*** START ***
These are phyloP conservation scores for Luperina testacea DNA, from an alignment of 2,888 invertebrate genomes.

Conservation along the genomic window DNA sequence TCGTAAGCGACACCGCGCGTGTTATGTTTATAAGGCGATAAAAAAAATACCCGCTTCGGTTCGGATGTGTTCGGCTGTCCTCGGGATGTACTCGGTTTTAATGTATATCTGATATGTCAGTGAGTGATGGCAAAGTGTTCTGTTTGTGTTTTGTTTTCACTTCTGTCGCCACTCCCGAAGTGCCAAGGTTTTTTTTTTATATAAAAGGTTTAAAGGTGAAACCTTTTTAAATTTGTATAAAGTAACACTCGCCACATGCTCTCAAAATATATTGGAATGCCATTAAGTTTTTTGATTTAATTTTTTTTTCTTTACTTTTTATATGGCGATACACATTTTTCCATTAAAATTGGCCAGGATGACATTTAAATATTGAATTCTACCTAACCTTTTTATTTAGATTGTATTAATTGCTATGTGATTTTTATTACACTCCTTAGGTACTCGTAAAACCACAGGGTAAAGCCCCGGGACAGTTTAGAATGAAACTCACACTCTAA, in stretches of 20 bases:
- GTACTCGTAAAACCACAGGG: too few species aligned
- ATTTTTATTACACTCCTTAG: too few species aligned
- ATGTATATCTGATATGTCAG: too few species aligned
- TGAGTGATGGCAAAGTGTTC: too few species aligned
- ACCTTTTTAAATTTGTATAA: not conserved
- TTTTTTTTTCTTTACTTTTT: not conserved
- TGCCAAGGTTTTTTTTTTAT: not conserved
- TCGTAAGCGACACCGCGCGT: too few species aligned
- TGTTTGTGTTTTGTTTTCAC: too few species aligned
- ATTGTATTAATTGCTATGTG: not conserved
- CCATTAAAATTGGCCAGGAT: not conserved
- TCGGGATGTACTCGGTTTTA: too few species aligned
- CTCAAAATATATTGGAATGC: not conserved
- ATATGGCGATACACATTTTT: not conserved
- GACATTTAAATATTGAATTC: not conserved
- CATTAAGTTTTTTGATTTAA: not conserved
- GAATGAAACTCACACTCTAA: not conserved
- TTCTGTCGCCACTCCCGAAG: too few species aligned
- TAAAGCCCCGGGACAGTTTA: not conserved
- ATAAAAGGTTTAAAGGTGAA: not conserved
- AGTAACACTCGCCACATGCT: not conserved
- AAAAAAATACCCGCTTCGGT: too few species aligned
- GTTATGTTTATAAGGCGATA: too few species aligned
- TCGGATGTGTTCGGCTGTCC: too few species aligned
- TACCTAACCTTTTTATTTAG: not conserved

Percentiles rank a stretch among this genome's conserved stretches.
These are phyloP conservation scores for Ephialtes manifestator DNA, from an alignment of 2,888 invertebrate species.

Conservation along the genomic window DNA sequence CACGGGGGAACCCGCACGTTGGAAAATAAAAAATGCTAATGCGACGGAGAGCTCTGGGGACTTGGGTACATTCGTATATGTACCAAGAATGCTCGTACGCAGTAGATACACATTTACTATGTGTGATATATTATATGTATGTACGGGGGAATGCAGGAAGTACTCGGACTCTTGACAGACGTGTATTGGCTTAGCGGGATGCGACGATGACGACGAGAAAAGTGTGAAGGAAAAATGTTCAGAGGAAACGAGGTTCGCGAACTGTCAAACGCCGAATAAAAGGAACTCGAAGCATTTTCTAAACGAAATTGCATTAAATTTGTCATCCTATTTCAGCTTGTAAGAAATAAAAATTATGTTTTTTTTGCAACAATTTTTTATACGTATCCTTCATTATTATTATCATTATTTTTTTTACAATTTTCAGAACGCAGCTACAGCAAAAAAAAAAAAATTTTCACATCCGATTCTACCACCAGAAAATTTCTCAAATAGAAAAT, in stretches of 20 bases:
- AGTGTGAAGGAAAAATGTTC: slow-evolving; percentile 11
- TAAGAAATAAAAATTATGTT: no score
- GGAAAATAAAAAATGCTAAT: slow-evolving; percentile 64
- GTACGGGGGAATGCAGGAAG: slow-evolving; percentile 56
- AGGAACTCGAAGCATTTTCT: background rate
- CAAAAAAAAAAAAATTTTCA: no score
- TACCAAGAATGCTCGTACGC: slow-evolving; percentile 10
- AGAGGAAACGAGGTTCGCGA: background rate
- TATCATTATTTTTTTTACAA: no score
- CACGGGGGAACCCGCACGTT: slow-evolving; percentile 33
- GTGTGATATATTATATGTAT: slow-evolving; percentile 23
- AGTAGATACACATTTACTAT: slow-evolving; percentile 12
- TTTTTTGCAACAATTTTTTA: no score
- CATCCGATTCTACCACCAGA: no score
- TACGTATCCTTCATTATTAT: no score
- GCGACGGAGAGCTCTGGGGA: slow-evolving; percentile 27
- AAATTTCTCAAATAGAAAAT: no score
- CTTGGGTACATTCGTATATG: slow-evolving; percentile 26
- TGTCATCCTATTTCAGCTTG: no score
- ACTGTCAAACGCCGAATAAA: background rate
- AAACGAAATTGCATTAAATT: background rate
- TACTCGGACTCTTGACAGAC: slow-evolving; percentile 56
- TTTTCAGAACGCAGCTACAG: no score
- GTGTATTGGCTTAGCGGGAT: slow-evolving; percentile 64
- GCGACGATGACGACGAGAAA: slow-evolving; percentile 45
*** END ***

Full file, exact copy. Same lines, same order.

These are phyloP conservation scores for Luperina testacea DNA, from an alignment of 2,888 invertebrate genomes.

Conservation along the genomic window DNA sequence TCGTAAGCGACACCGCGCGTGTTATGTTTATAAGGCGATAAAAAAAATACCCGCTTCGGTTCGGATGTGTTCGGCTGTCCTCGGGATGTACTCGGTTTTAATGTATATCTGATATGTCAGTGAGTGATGGCAAAGTGTTCTGTTTGTGTTTTGTTTTCACTTCTGTCGCCACTCCCGAAGTGCCAAGGTTTTTTTTTTATATAAAAGGTTTAAAGGTGAAACCTTTTTAAATTTGTATAAAGTAACACTCGCCACATGCTCTCAAAATATATTGGAATGCCATTAAGTTTTTTGATTTAATTTTTTTTTCTTTACTTTTTATATGGCGATACACATTTTTCCATTAAAATTGGCCAGGATGACATTTAAATATTGAATTCTACCTAACCTTTTTATTTAGATTGTATTAATTGCTATGTGATTTTTATTACACTCCTTAGGTACTCGTAAAACCACAGGGTAAAGCCCCGGGACAGTTTAGAATGAAACTCACACTCTAA, in stretches of 20 bases:
- GTACTCGTAAAACCACAGGG: too few species aligned
- ATTTTTATTACACTCCTTAG: too few species aligned
- ATGTATATCTGATATGTCAG: too few species aligned
- TGAGTGATGGCAAAGTGTTC: too few species aligned
- ACCTTTTTAAATTTGTATAA: not conserved
- TTTTTTTTTCTTTACTTTTT: not conserved
- TGCCAAGGTTTTTTTTTTAT: not conserved
- TCGTAAGCGACACCGCGCGT: too few species aligned
- TGTTTGTGTTTTGTTTTCAC: too few species aligned
- ATTGTATTAATTGCTATGTG: not conserved
- CCATTAAAATTGGCCAGGAT: not conserved
- TCGGGATGTACTCGGTTTTA: too few species aligned
- CTCAAAATATATTGGAATGC: not conserved
- ATATGGCGATACACATTTTT: not conserved
- GACATTTAAATATTGAATTC: not conserved
- CATTAAGTTTTTTGATTTAA: not conserved
- GAATGAAACTCACACTCTAA: not conserved
- TTCTGTCGCCACTCCCGAAG: too few species aligned
- TAAAGCCCCGGGACAGTTTA: not conserved
- ATAAAAGGTTTAAAGGTGAA: not conserved
- AGTAACACTCGCCACATGCT: not conserved
- AAAAAAATACCCGCTTCGGT: too few species aligned
- GTTATGTTTATAAGGCGATA: too few species aligned
- TCGGATGTGTTCGGCTGTCC: too few species aligned
- TACCTAACCTTTTTATTTAG: not conserved

Percentiles rank a stretch among this genome's conserved stretches.
These are phyloP conservation scores for Ephialtes manifestator DNA, from an alignment of 2,888 invertebrate species.

Conservation along the genomic window DNA sequence CACGGGGGAACCCGCACGTTGGAAAATAAAAAATGCTAATGCGACGGAGAGCTCTGGGGACTTGGGTACATTCGTATATGTACCAAGAATGCTCGTACGCAGTAGATACACATTTACTATGTGTGATATATTATATGTATGTACGGGGGAATGCAGGAAGTACTCGGACTCTTGACAGACGTGTATTGGCTTAGCGGGATGCGACGATGACGACGAGAAAAGTGTGAAGGAAAAATGTTCAGAGGAAACGAGGTTCGCGAACTGTCAAACGCCGAATAAAAGGAACTCGAAGCATTTTCTAAACGAAATTGCATTAAATTTGTCATCCTATTTCAGCTTGTAAGAAATAAAAATTATGTTTTTTTTGCAACAATTTTTTATACGTATCCTTCATTATTATTATCATTATTTTTTTTACAATTTTCAGAACGCAGCTACAGCAAAAAAAAAAAAATTTTCACATCCGATTCTACCACCAGAAAATTTCTCAAATAGAAAAT, in stretches of 20 bases:
- AGTGTGAAGGAAAAATGTTC: slow-evolving; percentile 11
- TAAGAAATAAAAATTATGTT: no score
- GGAAAATAAAAAATGCTAAT: slow-evolving; percentile 64
- GTACGGGGGAATGCAGGAAG: slow-evolving; percentile 56
- AGGAACTCGAAGCATTTTCT: background rate
- CAAAAAAAAAAAAATTTTCA: no score
- TACCAAGAATGCTCGTACGC: slow-evolving; percentile 10
- AGAGGAAACGAGGTTCGCGA: background rate
- TATCATTATTTTTTTTACAA: no score
- CACGGGGGAACCCGCACGTT: slow-evolving; percentile 33
- GTGTGATATATTATATGTAT: slow-evolving; percentile 23
- AGTAGATACACATTTACTAT: slow-evolving; percentile 12
- TTTTTTGCAACAATTTTTTA: no score
- CATCCGATTCTACCACCAGA: no score
- TACGTATCCTTCATTATTAT: no score
- GCGACGGAGAGCTCTGGGGA: slow-evolving; percentile 27
- AAATTTCTCAAATAGAAAAT: no score
- CTTGGGTACATTCGTATATG: slow-evolving; percentile 26
- TGTCATCCTATTTCAGCTTG: no score
- ACTGTCAAACGCCGAATAAA: background rate
- AAACGAAATTGCATTAAATT: background rate
- TACTCGGACTCTTGACAGAC: slow-evolving; percentile 56
- TTTTCAGAACGCAGCTACAG: no score
- GTGTATTGGCTTAGCGGGAT: slow-evolving; percentile 64
- GCGACGATGACGACGAGAAA: slow-evolving; percentile 45